A side effect of researching the book I’m working on, which will chronicle my and my colleagues’ activities in the peace and justice movement from about 1966 through 1976, is revisiting the anger and frustration I felt at the terrible injustice of that and, really, all war. This video uses quite a few iconic images to good effect accompanying its song.
It also pisses me off to know how many petulant fools we still have as so-called “leaders”. The names John McCain and Lindsey Graham come readily to mind, but there are far too many others to think they’re anything more than the tip of the cold-blooded iceberg. Many of today’s problems can be laid at the feet of these war mongers and their sycophants.
We Weren’t Looking for Retribution; Merely Justice
I can’t let today pass without saying a word or two about the tragic events of eleven years ago today. Unlike most Americans, at least as far as I can tell, these events were tragic to me for many reasons. I am somewhat ashamed to note the many people who mourn the loss of those nearly 3000 who died as a direct result of the attacks of 9/11, yet seem to show little or no feeling toward the loss of lives that came about as a result of the actions the United States and other nations took in seeking vengeance for these attacks.
I don’t wish in any way to denigrate the innocent victims of these heinous acts, and I am especially mindful of the hundreds of first-responders who lost their lives performing the duties they were sworn to in order that others might live. I respect and honor their devotion and the sacrifices they made – and continue to make – on our behalf.
Nevertheless, in the wake of this tragedy we engaged in two wars – at least one of which was entirely unnecessary – and was, indeed, a war of aggression based on lies and deception.
While it’s impossible to get an accurate figure, an average assessment of the number of Iraqi civilian deaths — based on numerous estimates — indicates there have been at least several hundred thousand civilian deaths alone (cite). There have been over 4400 U.S. deaths and 32,000 wounded in Iraq (cite). The death toll in Afghanistan is so muddled it’s difficult to determine how many civilians have been killed as the result of our activities and how many might have been killed by the Taliban regardless. There have been over 3,000 coalition deaths (over 2,000 U.S.) and approximately 24,000 wounded. In addition, over 14,000 Afghan security forces personnel have been killed (cite).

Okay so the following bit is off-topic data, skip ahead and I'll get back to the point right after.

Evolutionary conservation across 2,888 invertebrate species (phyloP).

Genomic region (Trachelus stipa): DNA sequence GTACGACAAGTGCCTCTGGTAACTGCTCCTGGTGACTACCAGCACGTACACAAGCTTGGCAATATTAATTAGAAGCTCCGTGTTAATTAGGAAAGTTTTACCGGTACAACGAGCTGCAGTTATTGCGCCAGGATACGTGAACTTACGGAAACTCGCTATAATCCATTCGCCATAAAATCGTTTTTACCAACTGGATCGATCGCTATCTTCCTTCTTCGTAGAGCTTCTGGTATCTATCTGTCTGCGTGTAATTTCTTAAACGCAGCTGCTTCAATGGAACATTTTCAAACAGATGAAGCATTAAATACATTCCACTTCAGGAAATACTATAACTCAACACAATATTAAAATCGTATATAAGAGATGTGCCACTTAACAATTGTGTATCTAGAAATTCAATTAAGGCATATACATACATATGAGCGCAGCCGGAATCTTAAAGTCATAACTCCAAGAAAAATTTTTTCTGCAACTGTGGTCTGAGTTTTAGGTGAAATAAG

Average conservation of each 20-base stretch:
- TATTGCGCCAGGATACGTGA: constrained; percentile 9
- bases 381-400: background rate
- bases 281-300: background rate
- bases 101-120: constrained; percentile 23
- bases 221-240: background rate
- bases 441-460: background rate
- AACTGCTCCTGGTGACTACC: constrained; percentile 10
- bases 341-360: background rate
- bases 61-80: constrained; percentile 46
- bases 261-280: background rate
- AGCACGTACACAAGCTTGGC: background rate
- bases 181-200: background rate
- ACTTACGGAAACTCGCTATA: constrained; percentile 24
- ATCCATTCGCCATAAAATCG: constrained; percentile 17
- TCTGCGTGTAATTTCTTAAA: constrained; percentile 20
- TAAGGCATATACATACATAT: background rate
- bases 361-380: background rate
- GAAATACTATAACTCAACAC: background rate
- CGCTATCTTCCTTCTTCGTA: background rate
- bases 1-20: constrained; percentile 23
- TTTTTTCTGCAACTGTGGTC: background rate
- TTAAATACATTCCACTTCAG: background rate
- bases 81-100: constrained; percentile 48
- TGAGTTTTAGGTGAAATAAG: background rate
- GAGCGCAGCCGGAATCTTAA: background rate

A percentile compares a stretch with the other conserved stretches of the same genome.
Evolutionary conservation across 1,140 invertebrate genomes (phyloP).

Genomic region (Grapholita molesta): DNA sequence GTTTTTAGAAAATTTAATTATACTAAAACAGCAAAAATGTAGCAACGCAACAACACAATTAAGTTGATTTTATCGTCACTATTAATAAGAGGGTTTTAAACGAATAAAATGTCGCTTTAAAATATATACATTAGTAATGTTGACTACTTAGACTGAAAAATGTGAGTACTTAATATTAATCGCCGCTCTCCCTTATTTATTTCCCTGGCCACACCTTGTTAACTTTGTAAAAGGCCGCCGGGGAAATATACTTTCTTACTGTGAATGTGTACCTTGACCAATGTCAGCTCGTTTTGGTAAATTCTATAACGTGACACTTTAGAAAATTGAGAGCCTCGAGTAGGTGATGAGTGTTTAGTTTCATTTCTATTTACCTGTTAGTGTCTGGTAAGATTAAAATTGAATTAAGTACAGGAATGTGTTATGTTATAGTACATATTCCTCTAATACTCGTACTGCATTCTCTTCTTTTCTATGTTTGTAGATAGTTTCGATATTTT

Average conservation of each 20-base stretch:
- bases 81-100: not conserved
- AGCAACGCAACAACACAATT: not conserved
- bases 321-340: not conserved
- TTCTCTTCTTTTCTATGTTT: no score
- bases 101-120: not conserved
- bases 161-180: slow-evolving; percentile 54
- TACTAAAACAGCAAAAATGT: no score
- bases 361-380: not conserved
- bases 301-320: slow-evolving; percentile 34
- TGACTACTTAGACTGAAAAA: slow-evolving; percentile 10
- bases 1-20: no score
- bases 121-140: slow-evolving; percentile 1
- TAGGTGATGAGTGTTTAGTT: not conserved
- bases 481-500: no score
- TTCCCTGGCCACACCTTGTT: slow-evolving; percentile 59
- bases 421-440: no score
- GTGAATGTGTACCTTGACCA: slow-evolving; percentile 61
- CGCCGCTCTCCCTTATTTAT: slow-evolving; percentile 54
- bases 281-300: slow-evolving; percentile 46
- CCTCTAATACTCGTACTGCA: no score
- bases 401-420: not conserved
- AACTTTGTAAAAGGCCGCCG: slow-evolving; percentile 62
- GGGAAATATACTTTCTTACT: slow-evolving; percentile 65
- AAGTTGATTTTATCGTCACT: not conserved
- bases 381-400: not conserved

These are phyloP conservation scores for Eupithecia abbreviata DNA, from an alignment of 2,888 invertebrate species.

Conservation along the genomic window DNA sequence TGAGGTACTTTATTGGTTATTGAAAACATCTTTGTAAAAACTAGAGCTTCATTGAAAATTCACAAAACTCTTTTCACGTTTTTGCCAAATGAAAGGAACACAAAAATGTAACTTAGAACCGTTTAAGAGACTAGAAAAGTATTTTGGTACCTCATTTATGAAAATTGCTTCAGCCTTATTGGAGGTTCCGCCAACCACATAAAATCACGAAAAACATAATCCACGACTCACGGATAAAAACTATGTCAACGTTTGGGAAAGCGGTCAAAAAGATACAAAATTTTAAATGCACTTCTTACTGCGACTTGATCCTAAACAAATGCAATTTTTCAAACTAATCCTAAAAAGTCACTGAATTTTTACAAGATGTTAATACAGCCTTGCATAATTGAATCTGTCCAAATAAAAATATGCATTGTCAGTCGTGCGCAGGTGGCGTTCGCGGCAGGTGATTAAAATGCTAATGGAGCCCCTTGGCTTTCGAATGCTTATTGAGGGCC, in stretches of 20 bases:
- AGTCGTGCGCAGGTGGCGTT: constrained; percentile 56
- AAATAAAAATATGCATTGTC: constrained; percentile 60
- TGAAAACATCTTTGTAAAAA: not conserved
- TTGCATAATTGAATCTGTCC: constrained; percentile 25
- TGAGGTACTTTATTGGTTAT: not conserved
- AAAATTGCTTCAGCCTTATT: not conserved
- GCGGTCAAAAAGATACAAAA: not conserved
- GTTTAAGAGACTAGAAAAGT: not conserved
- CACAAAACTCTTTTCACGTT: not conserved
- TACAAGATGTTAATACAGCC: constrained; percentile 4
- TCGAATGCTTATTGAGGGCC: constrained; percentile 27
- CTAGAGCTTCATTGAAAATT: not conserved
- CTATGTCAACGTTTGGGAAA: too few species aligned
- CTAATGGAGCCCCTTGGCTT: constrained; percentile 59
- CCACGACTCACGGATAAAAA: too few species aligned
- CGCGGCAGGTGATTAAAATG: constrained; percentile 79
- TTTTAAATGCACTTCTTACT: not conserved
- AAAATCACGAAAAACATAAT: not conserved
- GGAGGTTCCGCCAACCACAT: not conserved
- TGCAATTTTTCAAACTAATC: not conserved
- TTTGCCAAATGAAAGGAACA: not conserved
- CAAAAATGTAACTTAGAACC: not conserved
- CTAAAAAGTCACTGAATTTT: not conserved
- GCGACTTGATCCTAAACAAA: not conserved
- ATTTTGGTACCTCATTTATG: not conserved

Our nation’s cry is “Never Forget”, and we won’t. We shouldn’t. However, we must always be mindful that great injustice was done in the name of those who perished on this day. We should also continue asking questions not only about why we did what we did, but what actually happened on 9/11. I doubt the truth has yet to be told. Keep your eyes and ears open.
Since my retirement from Pratt & Whitney Rocketdyne in 2010, I have spent quite a bit of energy on developing work as a social media marketer for small business, a business manager for an AI software development firm, and as an editor/proofreader for a number of business books and a couple of novels, as well as a two-year return engagement at Rocketdyne from 2015 to 2017.
I have decided to stop actively pursuing business in these fields and am now positioning myself to be a writer. I have done quite a bit of writing over the years, but I’ve never really attempted to make any money at it; at least not specifically. I’m starting out with a couple of memoirs and, currently, I’m studying the craft, creating a detailed outline and timeline, and honing my skills as a storyteller. Pretty sure I’ll be writing some fiction as well.
The views expressed herein are those of the author. Any opinions regarding the value or worth of particular business processes, tools, or procedures, whether at his former place of employment, at a current client's enterprise, or in general, are his responsibility alone.